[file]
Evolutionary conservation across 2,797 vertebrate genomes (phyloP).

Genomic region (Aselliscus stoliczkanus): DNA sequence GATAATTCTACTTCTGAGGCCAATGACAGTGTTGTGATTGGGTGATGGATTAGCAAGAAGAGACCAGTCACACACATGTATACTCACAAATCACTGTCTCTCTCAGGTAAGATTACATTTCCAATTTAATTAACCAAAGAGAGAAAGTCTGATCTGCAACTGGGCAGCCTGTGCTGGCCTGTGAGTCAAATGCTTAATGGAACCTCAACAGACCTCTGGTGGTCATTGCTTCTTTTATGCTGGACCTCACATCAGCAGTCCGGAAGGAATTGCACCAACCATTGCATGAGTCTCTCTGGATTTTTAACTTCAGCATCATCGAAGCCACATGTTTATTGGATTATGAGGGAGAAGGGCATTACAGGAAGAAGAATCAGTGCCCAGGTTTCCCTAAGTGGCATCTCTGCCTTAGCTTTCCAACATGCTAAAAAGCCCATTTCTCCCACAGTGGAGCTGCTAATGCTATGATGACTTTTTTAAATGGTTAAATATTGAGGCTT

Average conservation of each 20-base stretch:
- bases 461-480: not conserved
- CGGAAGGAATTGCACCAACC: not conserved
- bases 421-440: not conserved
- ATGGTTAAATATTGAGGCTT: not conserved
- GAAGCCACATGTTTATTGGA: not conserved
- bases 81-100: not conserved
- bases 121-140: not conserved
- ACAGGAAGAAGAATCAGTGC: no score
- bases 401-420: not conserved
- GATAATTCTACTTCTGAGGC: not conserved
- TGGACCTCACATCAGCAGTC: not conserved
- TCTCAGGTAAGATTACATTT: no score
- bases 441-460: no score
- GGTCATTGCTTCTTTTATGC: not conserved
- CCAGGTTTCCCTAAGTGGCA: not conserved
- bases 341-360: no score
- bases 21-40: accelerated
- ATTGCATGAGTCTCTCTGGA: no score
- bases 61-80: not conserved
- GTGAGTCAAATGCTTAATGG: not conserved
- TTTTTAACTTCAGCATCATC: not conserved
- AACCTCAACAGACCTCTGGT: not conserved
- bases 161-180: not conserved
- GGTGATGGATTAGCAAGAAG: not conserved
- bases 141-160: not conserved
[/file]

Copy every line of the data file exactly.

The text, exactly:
Evolutionary conservation across 2,797 vertebrate genomes (phyloP).

Genomic region (Aselliscus stoliczkanus): DNA sequence GATAATTCTACTTCTGAGGCCAATGACAGTGTTGTGATTGGGTGATGGATTAGCAAGAAGAGACCAGTCACACACATGTATACTCACAAATCACTGTCTCTCTCAGGTAAGATTACATTTCCAATTTAATTAACCAAAGAGAGAAAGTCTGATCTGCAACTGGGCAGCCTGTGCTGGCCTGTGAGTCAAATGCTTAATGGAACCTCAACAGACCTCTGGTGGTCATTGCTTCTTTTATGCTGGACCTCACATCAGCAGTCCGGAAGGAATTGCACCAACCATTGCATGAGTCTCTCTGGATTTTTAACTTCAGCATCATCGAAGCCACATGTTTATTGGATTATGAGGGAGAAGGGCATTACAGGAAGAAGAATCAGTGCCCAGGTTTCCCTAAGTGGCATCTCTGCCTTAGCTTTCCAACATGCTAAAAAGCCCATTTCTCCCACAGTGGAGCTGCTAATGCTATGATGACTTTTTTAAATGGTTAAATATTGAGGCTT

Average conservation of each 20-base stretch:
- bases 461-480: not conserved
- CGGAAGGAATTGCACCAACC: not conserved
- bases 421-440: not conserved
- ATGGTTAAATATTGAGGCTT: not conserved
- GAAGCCACATGTTTATTGGA: not conserved
- bases 81-100: not conserved
- bases 121-140: not conserved
- ACAGGAAGAAGAATCAGTGC: no score
- bases 401-420: not conserved
- GATAATTCTACTTCTGAGGC: not conserved
- TGGACCTCACATCAGCAGTC: not conserved
- TCTCAGGTAAGATTACATTT: no score
- bases 441-460: no score
- GGTCATTGCTTCTTTTATGC: not conserved
- CCAGGTTTCCCTAAGTGGCA: not conserved
- bases 341-360: no score
- bases 21-40: accelerated
- ATTGCATGAGTCTCTCTGGA: no score
- bases 61-80: not conserved
- GTGAGTCAAATGCTTAATGG: not conserved
- TTTTTAACTTCAGCATCATC: not conserved
- AACCTCAACAGACCTCTGGT: not conserved
- bases 161-180: not conserved
- GGTGATGGATTAGCAAGAAG: not conserved
- bases 141-160: not conserved